Sep/Oct 2018 Current Moscow Time: 15:53:14
22 September 2018


  The world’s biggest country, in a magazine. Since 1956.


Thursday, August 18, 2016

Michael Phelps, Russia's swimming champ

by Alice E.M. Underwood

Olympian Update 
A special section during the Rio Olympics

In the biggest turn of the Olympics, Michael Phelps now swims for Russia!

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Okay, no. Still, despite the Blagoveshchensk banner featuring Phelps’s new and improved swimming cap, Russia has yet to snag a swimming medal – though the medal count of 41 (and counting) now covers a tight silver in women’s wrestling, a medal in every color for gymnast Aliya Mustafina, and a particularly violent boxing match. With three days left in the Olympics, can Russia maintain its fourth-place ranking in the medal count?

New Decrees and Nooscopes

1. You visit the Kremlin, you get the onion domes, the tsars’ bodily remains, and more golden artifacts than you can shake a Fabergé egg at. But there’s plenty more that’s been off-limits for centuries, and a new decree is now opening up more such public spaces in the Kremlin. President Putin approved a list of new routes and spots to visit, including an archaeological dig, an old cathedral, and possibly a new museum. Not a bad way to spend a vacation.

2. Anton Vaino says he can use a “nooscope” to measure unseen things that impact the economy, and most folks can’t make heads or tails of it. So why is he replacing one of Putin’s top dudes? After Sergei Ivanov, head of the presidential administration, was unexpectedly replaced by Vaino, the bureaucrat’s academic past has been unearthed, nooscope and all. Maybe it will help explain the spate of replacements hitting Putin’s old guard.

3. The governor of Novosibirsk has signed a law prohibiting migrants from working in 16 professions. If you were planning on moving to Novosibirsk to become a teacher, taxi driver, or accountant, you’re out of luck. No hunting and breeding of wild animals either, and believe it or not, no work as an interpreter. The authorities describe the decision as a move to “ensure national security” as well as increase employment opportunities for Russian citizens. We can only hope Novosibirsk doesn’t run out of interpreters for wild animals.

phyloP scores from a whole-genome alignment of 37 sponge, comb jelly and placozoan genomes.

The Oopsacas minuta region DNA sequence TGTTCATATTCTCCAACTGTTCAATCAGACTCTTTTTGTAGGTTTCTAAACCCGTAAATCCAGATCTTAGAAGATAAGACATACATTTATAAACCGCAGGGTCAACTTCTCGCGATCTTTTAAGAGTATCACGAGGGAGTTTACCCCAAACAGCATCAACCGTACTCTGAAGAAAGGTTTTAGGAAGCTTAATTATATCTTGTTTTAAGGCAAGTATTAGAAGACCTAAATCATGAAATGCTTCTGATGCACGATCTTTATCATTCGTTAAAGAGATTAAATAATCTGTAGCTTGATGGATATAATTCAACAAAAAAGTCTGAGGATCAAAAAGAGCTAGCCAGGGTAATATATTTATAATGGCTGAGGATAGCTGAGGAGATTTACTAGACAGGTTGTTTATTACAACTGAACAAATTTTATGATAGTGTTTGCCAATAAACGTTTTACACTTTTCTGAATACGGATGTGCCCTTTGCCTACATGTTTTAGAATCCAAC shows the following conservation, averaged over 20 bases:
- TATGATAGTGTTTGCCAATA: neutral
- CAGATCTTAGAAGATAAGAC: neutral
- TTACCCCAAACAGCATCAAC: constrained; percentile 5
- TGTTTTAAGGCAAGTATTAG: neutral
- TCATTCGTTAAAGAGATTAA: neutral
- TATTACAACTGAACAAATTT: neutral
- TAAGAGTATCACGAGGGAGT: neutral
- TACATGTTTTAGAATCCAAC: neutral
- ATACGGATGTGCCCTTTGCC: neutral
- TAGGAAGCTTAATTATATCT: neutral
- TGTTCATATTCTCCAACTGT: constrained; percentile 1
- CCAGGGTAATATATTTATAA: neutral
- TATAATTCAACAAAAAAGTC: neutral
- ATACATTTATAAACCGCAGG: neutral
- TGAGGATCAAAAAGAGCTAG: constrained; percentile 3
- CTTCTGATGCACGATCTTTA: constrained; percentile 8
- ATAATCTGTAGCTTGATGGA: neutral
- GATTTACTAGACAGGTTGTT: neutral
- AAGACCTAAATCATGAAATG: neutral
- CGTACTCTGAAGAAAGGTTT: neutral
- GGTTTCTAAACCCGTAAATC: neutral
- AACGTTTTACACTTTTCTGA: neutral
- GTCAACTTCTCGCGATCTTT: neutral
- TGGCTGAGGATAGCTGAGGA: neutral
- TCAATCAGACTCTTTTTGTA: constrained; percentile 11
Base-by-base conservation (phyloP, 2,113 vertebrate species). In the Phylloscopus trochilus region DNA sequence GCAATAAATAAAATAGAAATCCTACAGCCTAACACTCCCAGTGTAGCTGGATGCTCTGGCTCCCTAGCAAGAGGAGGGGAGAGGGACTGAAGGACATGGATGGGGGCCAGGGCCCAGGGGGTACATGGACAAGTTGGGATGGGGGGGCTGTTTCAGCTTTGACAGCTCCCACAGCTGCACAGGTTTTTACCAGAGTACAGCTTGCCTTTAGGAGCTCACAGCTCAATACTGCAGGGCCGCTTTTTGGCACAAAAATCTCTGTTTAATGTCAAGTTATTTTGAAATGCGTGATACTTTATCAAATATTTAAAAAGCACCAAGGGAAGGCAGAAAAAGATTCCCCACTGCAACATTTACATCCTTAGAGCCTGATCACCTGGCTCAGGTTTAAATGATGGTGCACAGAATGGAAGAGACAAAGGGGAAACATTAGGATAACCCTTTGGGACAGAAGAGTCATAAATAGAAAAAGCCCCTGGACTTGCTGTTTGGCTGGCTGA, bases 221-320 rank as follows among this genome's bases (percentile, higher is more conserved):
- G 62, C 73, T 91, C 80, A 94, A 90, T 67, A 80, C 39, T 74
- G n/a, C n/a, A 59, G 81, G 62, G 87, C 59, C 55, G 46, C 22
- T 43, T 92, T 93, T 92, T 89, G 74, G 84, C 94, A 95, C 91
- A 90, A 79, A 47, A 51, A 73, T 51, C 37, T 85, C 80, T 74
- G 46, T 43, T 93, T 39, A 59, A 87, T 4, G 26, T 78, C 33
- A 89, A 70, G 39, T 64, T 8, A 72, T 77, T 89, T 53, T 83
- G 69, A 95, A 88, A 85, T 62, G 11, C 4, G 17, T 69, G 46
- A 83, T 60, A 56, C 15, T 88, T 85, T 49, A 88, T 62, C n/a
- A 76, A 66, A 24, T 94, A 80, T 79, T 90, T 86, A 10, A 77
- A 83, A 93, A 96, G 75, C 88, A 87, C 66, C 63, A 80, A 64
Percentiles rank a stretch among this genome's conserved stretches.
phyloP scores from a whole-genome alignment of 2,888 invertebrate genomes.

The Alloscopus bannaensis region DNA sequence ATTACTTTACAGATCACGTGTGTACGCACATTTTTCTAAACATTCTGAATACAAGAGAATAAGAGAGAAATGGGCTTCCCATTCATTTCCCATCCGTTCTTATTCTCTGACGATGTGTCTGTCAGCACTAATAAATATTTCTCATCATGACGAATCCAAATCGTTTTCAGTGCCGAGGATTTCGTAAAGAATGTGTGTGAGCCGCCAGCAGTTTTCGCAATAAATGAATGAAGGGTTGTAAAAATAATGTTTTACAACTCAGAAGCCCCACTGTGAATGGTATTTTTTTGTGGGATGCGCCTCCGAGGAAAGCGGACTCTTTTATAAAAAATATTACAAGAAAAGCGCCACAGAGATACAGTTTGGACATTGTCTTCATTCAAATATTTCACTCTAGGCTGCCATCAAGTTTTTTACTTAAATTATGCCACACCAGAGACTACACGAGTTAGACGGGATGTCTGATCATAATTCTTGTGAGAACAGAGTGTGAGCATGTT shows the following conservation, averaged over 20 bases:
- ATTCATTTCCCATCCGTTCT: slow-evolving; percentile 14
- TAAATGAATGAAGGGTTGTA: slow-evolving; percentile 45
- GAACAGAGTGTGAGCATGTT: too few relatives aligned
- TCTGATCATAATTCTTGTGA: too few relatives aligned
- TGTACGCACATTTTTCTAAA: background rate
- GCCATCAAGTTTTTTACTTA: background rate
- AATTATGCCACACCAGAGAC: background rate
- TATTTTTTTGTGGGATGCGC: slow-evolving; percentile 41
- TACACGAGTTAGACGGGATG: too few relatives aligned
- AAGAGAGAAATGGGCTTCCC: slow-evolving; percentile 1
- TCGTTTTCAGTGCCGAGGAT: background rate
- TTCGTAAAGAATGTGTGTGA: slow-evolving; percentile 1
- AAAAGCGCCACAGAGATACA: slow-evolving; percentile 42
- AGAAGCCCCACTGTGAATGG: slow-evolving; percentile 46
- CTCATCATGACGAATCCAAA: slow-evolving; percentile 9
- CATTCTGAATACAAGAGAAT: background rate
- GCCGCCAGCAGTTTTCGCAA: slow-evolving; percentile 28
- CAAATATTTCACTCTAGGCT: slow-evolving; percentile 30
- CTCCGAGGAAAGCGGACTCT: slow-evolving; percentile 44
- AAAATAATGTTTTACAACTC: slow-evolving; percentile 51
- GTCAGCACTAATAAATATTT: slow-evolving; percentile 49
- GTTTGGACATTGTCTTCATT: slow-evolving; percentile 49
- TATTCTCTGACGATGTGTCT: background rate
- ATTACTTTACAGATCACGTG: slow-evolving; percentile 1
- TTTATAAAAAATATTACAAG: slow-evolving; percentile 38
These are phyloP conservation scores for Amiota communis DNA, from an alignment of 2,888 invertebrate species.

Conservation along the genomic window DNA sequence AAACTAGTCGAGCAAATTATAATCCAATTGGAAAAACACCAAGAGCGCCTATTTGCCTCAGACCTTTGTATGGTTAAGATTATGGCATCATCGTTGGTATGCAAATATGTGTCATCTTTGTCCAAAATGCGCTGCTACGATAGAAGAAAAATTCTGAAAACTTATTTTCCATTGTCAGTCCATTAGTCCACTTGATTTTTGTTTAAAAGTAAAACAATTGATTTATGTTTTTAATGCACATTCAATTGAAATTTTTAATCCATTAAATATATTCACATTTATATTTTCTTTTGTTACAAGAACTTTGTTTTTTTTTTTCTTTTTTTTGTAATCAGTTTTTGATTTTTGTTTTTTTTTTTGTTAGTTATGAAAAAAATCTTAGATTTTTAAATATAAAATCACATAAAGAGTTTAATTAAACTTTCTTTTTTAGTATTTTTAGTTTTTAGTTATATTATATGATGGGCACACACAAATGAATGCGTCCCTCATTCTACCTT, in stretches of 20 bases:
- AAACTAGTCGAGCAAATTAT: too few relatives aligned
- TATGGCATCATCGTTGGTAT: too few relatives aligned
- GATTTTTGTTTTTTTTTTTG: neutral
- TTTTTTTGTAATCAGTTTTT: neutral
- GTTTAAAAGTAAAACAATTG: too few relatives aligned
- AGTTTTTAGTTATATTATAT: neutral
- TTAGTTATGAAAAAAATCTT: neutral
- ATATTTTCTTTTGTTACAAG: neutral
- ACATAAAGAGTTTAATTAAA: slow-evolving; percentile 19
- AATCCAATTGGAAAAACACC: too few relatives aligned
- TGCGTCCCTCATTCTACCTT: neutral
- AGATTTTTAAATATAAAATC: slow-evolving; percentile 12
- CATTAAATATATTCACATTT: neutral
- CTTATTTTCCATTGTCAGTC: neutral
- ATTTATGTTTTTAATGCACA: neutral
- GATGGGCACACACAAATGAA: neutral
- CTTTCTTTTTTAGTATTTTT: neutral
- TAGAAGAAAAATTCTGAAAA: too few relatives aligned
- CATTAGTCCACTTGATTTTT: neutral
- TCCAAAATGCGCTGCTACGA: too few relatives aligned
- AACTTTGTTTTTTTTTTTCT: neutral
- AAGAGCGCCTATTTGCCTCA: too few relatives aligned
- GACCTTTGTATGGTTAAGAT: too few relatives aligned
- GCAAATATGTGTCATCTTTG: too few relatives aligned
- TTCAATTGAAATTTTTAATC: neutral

Quote of the Week

“The market is a manifestation of life. The brightest manifestations of life occur in its condensation: in certain points, certain lines, certain spatial-temporal formations.”

—The intro to “The Capitalization of the Future,” an article on economic theory (sort of) by Anton Vaino, the Kremlin’s new chief of staff.

In Odder News

  • Andrei Tarkovsky, renowned for his dark and complex film directing, also dabbled in Polaroids. And auctioneers are going crazy about it.
  • A Hare Krishna follower has been detained for illegal missionary work under the new anti-terrorist law. Maybe his voice was just off-key?
  • How to make the best of flooded streets? By wakeboarding through central Moscow, of course.
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Want more where this comes from? Give your inbox the gift of TWERF, our Thursday newsletter on the quirkiest, obscurest, and Russianest of Russian happenings of the week.

The spy who stayed out in the cold
The spy who stayed out in the cold

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Blogging Bears, Ivan the Terrible Rapper, and a Blob
Blogging Bears, Ivan the Terrible Rapper, and a Blob

A polar bear travels the world, a historian serves up the Rhyme of Troubles, the Kremlin gets a new alien, and Presidents Putin and Trump get along by the skin of their teeth. 

Buddha in a blizzard, tsar in the tropics
Buddha in a blizzard, tsar in the tropics

A Buddhist monastery in the mountains fights one millionaire, and Kiribati's islands welcome another one. There's also exorcism, the Facebook of 1917, and general happiness. 

The Kremlin on Ice
The Kremlin on Ice

Convicts carve up the Kremlin, an assassin wins a prize, and governors drop like flies. Actually, that all sounds a lot worse than what happened. Find out for yourself. 

100 Years Ago, In a Monarchy Far, Far Away...
100 Years Ago, In a Monarchy Far, Far Away

Exactly 100 years ago, on February 23, 1917, the Russian Revolution began. And once you've learned about that, there's space, WWII reenactments, and a portal back to medieval times. 

Cats, droids, and acrobatic rock & roll
Cats, droids, and acrobatic rock & roll

A friendly robot graces the metro and a politically charged (and financed) dance studio gets footloose thanks to the youngest Putin. Also, happy World Cat Day!

Say no to discrimination, ducks, and hugs
Say no to discrimination, ducks, and hugs

International Women's Day was celebrated by marches, flowers, and flash mobs. In other news, Russia and China are BFFs, and Prime Minister Medvedev likes ducks.